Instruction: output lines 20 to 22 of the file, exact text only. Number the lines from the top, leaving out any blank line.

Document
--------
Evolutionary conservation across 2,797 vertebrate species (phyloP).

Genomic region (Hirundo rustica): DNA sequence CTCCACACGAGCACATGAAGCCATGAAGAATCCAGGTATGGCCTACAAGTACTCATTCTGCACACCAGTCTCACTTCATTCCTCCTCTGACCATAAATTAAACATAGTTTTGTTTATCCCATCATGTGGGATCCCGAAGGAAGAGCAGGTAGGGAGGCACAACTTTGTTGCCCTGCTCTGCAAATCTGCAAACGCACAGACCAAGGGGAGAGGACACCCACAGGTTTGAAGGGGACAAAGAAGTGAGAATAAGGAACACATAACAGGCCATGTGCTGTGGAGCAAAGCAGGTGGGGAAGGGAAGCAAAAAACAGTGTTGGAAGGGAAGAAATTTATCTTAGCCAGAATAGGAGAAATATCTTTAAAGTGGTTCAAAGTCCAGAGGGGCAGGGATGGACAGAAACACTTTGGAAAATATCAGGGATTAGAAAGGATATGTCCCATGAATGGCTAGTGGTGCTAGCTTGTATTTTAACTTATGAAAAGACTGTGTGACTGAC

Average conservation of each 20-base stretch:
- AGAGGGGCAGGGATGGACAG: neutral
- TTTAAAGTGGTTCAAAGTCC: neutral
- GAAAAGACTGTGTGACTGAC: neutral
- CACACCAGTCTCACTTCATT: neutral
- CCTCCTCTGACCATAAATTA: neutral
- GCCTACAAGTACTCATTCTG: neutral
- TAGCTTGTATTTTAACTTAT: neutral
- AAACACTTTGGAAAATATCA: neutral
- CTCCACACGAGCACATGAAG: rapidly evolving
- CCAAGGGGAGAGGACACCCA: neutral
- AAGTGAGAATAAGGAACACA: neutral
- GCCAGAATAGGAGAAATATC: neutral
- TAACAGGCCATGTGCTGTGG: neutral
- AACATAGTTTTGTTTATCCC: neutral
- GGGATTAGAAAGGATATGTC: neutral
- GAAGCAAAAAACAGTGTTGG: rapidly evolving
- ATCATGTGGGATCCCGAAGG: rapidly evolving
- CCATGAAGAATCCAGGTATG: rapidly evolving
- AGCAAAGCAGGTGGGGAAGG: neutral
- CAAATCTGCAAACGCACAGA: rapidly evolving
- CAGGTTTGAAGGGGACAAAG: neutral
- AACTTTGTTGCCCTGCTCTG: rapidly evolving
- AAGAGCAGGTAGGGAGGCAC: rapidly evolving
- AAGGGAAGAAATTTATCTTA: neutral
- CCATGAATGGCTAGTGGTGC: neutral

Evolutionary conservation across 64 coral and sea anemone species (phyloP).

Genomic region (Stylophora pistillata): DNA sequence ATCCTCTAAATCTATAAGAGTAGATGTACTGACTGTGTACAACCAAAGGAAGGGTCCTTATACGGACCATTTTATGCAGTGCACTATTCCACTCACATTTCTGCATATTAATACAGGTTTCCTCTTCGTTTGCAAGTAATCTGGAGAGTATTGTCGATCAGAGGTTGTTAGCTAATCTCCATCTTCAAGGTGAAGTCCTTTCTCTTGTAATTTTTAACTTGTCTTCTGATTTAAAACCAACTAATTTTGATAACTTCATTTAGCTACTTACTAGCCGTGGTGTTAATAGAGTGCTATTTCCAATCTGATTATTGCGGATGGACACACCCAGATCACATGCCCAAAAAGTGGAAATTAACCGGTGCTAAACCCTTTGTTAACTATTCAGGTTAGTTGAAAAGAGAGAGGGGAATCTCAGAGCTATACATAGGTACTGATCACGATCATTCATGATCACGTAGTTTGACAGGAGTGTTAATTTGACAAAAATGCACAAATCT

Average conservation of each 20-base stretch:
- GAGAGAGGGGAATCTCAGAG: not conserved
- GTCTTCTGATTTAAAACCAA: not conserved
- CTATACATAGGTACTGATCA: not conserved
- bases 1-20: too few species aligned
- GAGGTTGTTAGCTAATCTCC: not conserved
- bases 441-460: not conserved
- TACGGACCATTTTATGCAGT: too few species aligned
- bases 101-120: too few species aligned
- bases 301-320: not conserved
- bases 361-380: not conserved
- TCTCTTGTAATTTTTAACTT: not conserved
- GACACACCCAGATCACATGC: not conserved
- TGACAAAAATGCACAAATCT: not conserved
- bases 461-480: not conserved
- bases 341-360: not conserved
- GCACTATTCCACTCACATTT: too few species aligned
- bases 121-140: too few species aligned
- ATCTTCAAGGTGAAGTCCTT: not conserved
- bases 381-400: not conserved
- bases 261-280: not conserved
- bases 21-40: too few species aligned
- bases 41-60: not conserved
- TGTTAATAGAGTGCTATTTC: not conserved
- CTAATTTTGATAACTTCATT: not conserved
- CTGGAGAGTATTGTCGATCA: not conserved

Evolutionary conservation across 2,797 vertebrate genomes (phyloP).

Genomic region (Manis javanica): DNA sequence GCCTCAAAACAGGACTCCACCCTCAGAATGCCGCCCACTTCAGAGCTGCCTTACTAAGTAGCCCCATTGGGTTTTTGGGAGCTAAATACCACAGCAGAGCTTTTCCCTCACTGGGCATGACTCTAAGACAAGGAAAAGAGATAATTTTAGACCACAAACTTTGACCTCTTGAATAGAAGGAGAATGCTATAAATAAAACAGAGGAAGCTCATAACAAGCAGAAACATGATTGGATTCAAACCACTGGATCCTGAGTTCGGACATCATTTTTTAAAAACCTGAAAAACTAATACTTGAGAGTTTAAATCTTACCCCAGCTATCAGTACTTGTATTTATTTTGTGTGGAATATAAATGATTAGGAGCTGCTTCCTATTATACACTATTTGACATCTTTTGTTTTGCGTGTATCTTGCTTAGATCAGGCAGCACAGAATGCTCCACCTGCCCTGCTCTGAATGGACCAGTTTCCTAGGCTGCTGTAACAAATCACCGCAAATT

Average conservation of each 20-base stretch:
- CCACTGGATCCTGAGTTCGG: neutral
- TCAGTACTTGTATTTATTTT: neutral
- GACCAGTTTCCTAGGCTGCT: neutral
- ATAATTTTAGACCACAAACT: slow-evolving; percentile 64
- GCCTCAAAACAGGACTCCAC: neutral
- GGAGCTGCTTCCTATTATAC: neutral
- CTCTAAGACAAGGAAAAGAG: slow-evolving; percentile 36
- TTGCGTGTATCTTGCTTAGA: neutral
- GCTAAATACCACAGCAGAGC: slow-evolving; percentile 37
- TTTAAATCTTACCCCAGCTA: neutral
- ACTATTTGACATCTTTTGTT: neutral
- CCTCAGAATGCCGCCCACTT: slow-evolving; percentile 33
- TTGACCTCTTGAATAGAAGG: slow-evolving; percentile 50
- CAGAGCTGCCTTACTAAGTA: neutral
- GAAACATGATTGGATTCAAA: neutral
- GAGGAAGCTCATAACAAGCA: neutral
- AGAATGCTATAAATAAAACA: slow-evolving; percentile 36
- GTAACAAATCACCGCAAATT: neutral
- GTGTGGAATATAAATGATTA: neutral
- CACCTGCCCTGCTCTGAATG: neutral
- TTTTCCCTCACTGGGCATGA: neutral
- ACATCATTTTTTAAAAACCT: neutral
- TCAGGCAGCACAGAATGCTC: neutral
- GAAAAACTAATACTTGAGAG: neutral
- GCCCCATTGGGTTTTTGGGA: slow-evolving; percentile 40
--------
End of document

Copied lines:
- ATCATGTGGGATCCCGAAGG: rapidly evolving
- CCATGAAGAATCCAGGTATG: rapidly evolving
- AGCAAAGCAGGTGGGGAAGG: neutral